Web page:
Within the hospitality industry, Andy Thornton was the first company to offer such a vast range of products and services as a one-stop shop. Contract furniture, interior lighting, metal fittings, timber carvings, stained glass, decorative castings, decor and architectural antiques could all be supplied. Until the company sold its project joinery arm in 2012, complete interiors were designed and installed all over the world. All of this had to be contained in a printed document.
The first Andy Thornton book I worked on was Catalogue 12, which took two years to produce and was published in 1997. I sometimes find it hard to believe that there was a time when the only way to create images was on film. There were twice-daily deliveries and collections by the processing lab and whole days would be lost if the test shots were not approved.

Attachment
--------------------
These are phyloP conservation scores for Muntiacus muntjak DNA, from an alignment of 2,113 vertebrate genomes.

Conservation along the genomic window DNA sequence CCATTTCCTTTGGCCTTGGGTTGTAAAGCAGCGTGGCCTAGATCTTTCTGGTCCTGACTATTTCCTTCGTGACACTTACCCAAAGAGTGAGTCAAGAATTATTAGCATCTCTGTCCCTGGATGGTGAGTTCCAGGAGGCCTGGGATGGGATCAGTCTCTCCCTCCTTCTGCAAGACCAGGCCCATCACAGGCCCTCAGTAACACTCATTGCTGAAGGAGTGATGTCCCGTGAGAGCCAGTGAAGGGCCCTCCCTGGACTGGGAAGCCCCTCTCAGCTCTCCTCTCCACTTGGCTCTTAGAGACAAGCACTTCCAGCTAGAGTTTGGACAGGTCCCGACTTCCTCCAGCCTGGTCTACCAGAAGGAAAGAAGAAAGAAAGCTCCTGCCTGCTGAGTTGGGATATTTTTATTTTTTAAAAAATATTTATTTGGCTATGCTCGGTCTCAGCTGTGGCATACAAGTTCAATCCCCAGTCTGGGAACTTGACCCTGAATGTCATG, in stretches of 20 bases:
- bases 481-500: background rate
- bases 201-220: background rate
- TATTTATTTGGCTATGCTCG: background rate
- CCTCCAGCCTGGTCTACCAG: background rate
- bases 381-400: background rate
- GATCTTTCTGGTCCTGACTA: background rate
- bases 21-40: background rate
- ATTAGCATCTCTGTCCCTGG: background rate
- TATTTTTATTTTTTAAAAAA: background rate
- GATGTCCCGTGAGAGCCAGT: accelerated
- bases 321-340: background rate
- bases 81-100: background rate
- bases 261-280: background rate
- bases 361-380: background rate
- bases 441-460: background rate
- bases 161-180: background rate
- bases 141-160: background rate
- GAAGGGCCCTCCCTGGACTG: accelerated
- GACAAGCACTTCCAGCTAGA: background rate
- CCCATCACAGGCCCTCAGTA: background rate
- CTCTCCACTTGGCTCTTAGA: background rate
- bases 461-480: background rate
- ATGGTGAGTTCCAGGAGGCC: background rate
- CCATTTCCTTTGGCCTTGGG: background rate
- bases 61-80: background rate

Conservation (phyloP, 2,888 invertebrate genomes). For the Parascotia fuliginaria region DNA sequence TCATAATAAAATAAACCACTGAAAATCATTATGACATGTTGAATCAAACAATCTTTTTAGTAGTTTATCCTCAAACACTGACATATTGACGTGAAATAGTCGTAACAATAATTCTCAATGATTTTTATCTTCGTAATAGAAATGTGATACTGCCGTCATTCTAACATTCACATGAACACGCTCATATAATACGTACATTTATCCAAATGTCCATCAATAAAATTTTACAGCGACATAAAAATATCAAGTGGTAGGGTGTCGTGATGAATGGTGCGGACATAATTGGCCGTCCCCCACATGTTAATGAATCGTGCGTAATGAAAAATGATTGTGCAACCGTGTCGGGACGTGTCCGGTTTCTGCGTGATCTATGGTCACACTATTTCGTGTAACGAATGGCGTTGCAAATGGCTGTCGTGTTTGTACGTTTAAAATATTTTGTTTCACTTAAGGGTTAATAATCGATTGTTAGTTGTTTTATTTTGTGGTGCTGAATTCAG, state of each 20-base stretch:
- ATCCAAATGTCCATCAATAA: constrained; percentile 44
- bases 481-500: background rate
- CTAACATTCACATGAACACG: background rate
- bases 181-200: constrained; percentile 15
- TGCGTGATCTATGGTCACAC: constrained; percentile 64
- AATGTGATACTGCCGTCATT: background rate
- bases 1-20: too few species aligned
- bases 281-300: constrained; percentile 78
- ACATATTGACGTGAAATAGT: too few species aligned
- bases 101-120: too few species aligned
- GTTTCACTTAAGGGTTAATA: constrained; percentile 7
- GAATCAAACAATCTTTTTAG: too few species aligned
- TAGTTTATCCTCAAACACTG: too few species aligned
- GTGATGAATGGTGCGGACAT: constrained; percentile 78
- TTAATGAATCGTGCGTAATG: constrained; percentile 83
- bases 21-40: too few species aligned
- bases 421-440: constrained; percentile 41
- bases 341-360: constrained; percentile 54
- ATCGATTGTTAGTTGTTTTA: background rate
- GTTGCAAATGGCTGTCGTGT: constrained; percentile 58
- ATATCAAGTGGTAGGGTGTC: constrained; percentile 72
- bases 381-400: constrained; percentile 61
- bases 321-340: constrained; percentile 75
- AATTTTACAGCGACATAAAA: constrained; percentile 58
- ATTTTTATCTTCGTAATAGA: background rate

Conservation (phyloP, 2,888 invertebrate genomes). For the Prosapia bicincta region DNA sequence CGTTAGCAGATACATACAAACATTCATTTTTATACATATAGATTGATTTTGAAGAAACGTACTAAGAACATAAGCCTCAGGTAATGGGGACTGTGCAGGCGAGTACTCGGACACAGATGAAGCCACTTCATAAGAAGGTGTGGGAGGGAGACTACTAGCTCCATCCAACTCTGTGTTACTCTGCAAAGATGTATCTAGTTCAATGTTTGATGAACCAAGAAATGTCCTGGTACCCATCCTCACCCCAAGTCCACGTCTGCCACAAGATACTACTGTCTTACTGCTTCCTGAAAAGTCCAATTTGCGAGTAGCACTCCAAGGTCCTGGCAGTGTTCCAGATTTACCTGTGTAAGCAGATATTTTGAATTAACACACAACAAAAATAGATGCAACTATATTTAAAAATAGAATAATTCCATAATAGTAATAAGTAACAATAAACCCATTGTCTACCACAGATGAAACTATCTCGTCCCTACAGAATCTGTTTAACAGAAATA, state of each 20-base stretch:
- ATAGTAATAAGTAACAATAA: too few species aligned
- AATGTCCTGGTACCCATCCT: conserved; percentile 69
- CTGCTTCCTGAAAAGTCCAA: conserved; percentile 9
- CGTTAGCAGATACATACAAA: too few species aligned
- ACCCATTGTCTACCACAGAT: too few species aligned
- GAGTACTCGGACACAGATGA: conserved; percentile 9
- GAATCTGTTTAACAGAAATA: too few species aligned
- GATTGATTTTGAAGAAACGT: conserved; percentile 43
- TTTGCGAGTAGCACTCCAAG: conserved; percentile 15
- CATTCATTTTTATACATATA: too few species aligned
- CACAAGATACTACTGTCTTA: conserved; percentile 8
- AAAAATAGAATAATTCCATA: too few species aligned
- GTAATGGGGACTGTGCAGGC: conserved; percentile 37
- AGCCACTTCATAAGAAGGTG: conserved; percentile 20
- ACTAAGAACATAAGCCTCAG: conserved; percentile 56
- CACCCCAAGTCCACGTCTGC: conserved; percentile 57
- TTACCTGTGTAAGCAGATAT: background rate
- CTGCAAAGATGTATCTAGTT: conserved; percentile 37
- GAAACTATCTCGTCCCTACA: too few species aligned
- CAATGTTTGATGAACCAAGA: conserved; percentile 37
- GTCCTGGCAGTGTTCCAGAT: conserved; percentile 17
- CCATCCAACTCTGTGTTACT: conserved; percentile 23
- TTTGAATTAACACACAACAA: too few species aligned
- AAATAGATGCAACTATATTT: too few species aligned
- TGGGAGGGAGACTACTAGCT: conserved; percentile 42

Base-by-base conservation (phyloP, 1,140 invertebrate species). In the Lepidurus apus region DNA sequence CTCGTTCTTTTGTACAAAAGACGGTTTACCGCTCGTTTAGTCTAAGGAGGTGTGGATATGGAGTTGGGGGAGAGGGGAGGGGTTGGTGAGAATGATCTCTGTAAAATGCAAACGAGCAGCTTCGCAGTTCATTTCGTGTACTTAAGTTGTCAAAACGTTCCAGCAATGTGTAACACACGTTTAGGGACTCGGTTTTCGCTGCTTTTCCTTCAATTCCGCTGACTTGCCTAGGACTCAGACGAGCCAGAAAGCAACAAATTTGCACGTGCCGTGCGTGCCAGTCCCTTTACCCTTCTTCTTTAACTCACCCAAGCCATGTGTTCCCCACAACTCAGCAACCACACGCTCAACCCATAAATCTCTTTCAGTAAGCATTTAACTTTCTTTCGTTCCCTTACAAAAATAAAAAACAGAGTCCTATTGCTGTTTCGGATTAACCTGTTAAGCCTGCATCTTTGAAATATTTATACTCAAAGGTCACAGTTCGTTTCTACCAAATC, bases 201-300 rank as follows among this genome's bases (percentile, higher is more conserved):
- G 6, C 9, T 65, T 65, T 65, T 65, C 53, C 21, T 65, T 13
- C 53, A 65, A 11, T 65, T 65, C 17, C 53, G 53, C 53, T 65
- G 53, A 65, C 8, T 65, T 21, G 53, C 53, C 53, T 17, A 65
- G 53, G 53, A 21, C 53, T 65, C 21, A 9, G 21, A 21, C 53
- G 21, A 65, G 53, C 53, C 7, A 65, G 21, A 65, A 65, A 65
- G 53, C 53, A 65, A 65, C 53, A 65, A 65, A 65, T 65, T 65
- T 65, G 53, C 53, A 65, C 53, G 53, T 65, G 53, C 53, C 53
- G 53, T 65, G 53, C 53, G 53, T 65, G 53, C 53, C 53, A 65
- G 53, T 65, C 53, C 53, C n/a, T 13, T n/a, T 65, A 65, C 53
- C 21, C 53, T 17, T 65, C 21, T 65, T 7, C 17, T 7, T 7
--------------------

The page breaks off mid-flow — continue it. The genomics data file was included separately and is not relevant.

I spent the first week in the in-house photography studio, wearing a paper protective suit, polishing brass fittings. Happy days.
But back to design matters.
Over the next few editions there were very few major changes made to the structure of the document. More content tended to be simply shoehorned into pages. As so often happens, the personality of the catalogue was lost. In fact things got a bit grey.
So for Catalogue 18, things had to change, and what had to change most was the content. In practice this meant:
- Fewer products per page.
- Production and reshooting of products to ensure consistency of appearance.
- A review of product copy and information.
Below are some ‘before and after’ spreads.
Pressure of time meant that internal pages had to remain fairly sparse in terms of decorative and branding elements. It was possible though to give the cover a richer feel, taking the lead from the website design. This is a trend I would like to continue for Catalogue 19, whenever that arrives.